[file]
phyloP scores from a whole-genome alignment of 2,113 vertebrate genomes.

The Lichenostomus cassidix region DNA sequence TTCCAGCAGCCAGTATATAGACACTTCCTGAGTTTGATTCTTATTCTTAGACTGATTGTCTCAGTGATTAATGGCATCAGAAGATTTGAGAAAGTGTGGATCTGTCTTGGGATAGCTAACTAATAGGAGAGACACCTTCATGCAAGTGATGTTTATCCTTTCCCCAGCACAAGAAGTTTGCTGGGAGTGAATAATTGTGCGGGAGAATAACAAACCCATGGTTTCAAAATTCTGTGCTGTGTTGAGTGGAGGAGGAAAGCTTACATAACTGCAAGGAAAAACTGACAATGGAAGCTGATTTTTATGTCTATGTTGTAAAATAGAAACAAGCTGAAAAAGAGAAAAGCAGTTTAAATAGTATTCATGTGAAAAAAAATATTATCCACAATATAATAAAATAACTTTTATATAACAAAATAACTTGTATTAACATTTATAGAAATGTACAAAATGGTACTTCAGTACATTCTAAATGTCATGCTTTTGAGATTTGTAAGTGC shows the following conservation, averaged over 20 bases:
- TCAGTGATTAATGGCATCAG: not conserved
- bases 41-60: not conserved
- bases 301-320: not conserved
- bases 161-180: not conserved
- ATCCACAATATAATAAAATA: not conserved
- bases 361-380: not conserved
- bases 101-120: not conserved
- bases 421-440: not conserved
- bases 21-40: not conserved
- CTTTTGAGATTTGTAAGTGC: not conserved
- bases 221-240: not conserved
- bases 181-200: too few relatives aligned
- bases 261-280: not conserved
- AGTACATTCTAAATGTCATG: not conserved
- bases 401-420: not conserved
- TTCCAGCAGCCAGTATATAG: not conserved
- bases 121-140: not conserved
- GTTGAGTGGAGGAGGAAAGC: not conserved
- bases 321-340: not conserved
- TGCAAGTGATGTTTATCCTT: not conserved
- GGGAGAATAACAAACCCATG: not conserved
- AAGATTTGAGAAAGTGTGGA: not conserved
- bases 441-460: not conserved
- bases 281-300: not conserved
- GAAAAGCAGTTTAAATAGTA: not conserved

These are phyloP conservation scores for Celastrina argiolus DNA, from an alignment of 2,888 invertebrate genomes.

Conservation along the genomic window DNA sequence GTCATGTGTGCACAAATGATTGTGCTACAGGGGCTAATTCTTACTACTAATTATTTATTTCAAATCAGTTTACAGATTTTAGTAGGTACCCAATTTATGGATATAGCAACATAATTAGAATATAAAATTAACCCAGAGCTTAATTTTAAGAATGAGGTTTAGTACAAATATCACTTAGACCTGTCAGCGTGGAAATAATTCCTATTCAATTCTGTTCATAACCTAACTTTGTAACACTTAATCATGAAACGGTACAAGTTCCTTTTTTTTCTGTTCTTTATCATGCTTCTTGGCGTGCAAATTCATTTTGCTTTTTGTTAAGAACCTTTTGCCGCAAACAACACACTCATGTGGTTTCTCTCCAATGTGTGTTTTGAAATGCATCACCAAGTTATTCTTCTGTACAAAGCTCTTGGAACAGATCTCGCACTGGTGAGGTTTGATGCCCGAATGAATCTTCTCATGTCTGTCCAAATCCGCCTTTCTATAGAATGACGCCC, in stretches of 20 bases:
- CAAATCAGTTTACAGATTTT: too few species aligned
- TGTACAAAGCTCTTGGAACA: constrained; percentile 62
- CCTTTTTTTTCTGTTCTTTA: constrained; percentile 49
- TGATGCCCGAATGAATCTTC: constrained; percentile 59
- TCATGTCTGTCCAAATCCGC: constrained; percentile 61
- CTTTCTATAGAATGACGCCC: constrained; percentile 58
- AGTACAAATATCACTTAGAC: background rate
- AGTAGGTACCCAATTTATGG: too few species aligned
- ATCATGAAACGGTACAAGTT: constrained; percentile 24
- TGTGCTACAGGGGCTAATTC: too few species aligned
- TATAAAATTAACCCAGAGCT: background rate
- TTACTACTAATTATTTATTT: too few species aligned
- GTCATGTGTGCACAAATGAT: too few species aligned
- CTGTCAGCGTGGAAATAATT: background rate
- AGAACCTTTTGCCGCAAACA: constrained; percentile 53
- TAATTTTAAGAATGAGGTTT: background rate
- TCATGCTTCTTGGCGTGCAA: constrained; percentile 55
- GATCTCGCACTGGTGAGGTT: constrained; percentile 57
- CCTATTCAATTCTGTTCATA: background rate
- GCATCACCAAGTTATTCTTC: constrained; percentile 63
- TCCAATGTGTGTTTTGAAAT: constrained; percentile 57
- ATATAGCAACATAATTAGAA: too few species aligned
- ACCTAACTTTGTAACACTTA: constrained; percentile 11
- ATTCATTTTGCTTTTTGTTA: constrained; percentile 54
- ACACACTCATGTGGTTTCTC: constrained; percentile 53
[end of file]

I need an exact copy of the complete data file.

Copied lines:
phyloP scores from a whole-genome alignment of 2,113 vertebrate genomes.

The Lichenostomus cassidix region DNA sequence TTCCAGCAGCCAGTATATAGACACTTCCTGAGTTTGATTCTTATTCTTAGACTGATTGTCTCAGTGATTAATGGCATCAGAAGATTTGAGAAAGTGTGGATCTGTCTTGGGATAGCTAACTAATAGGAGAGACACCTTCATGCAAGTGATGTTTATCCTTTCCCCAGCACAAGAAGTTTGCTGGGAGTGAATAATTGTGCGGGAGAATAACAAACCCATGGTTTCAAAATTCTGTGCTGTGTTGAGTGGAGGAGGAAAGCTTACATAACTGCAAGGAAAAACTGACAATGGAAGCTGATTTTTATGTCTATGTTGTAAAATAGAAACAAGCTGAAAAAGAGAAAAGCAGTTTAAATAGTATTCATGTGAAAAAAAATATTATCCACAATATAATAAAATAACTTTTATATAACAAAATAACTTGTATTAACATTTATAGAAATGTACAAAATGGTACTTCAGTACATTCTAAATGTCATGCTTTTGAGATTTGTAAGTGC shows the following conservation, averaged over 20 bases:
- TCAGTGATTAATGGCATCAG: not conserved
- bases 41-60: not conserved
- bases 301-320: not conserved
- bases 161-180: not conserved
- ATCCACAATATAATAAAATA: not conserved
- bases 361-380: not conserved
- bases 101-120: not conserved
- bases 421-440: not conserved
- bases 21-40: not conserved
- CTTTTGAGATTTGTAAGTGC: not conserved
- bases 221-240: not conserved
- bases 181-200: too few relatives aligned
- bases 261-280: not conserved
- AGTACATTCTAAATGTCATG: not conserved
- bases 401-420: not conserved
- TTCCAGCAGCCAGTATATAG: not conserved
- bases 121-140: not conserved
- GTTGAGTGGAGGAGGAAAGC: not conserved
- bases 321-340: not conserved
- TGCAAGTGATGTTTATCCTT: not conserved
- GGGAGAATAACAAACCCATG: not conserved
- AAGATTTGAGAAAGTGTGGA: not conserved
- bases 441-460: not conserved
- bases 281-300: not conserved
- GAAAAGCAGTTTAAATAGTA: not conserved

These are phyloP conservation scores for Celastrina argiolus DNA, from an alignment of 2,888 invertebrate genomes.

Conservation along the genomic window DNA sequence GTCATGTGTGCACAAATGATTGTGCTACAGGGGCTAATTCTTACTACTAATTATTTATTTCAAATCAGTTTACAGATTTTAGTAGGTACCCAATTTATGGATATAGCAACATAATTAGAATATAAAATTAACCCAGAGCTTAATTTTAAGAATGAGGTTTAGTACAAATATCACTTAGACCTGTCAGCGTGGAAATAATTCCTATTCAATTCTGTTCATAACCTAACTTTGTAACACTTAATCATGAAACGGTACAAGTTCCTTTTTTTTCTGTTCTTTATCATGCTTCTTGGCGTGCAAATTCATTTTGCTTTTTGTTAAGAACCTTTTGCCGCAAACAACACACTCATGTGGTTTCTCTCCAATGTGTGTTTTGAAATGCATCACCAAGTTATTCTTCTGTACAAAGCTCTTGGAACAGATCTCGCACTGGTGAGGTTTGATGCCCGAATGAATCTTCTCATGTCTGTCCAAATCCGCCTTTCTATAGAATGACGCCC, in stretches of 20 bases:
- CAAATCAGTTTACAGATTTT: too few species aligned
- TGTACAAAGCTCTTGGAACA: constrained; percentile 62
- CCTTTTTTTTCTGTTCTTTA: constrained; percentile 49
- TGATGCCCGAATGAATCTTC: constrained; percentile 59
- TCATGTCTGTCCAAATCCGC: constrained; percentile 61
- CTTTCTATAGAATGACGCCC: constrained; percentile 58
- AGTACAAATATCACTTAGAC: background rate
- AGTAGGTACCCAATTTATGG: too few species aligned
- ATCATGAAACGGTACAAGTT: constrained; percentile 24
- TGTGCTACAGGGGCTAATTC: too few species aligned
- TATAAAATTAACCCAGAGCT: background rate
- TTACTACTAATTATTTATTT: too few species aligned
- GTCATGTGTGCACAAATGAT: too few species aligned
- CTGTCAGCGTGGAAATAATT: background rate
- AGAACCTTTTGCCGCAAACA: constrained; percentile 53
- TAATTTTAAGAATGAGGTTT: background rate
- TCATGCTTCTTGGCGTGCAA: constrained; percentile 55
- GATCTCGCACTGGTGAGGTT: constrained; percentile 57
- CCTATTCAATTCTGTTCATA: background rate
- GCATCACCAAGTTATTCTTC: constrained; percentile 63
- TCCAATGTGTGTTTTGAAAT: constrained; percentile 57
- ATATAGCAACATAATTAGAA: too few species aligned
- ACCTAACTTTGTAACACTTA: constrained; percentile 11
- ATTCATTTTGCTTTTTGTTA: constrained; percentile 54
- ACACACTCATGTGGTTTCTC: constrained; percentile 53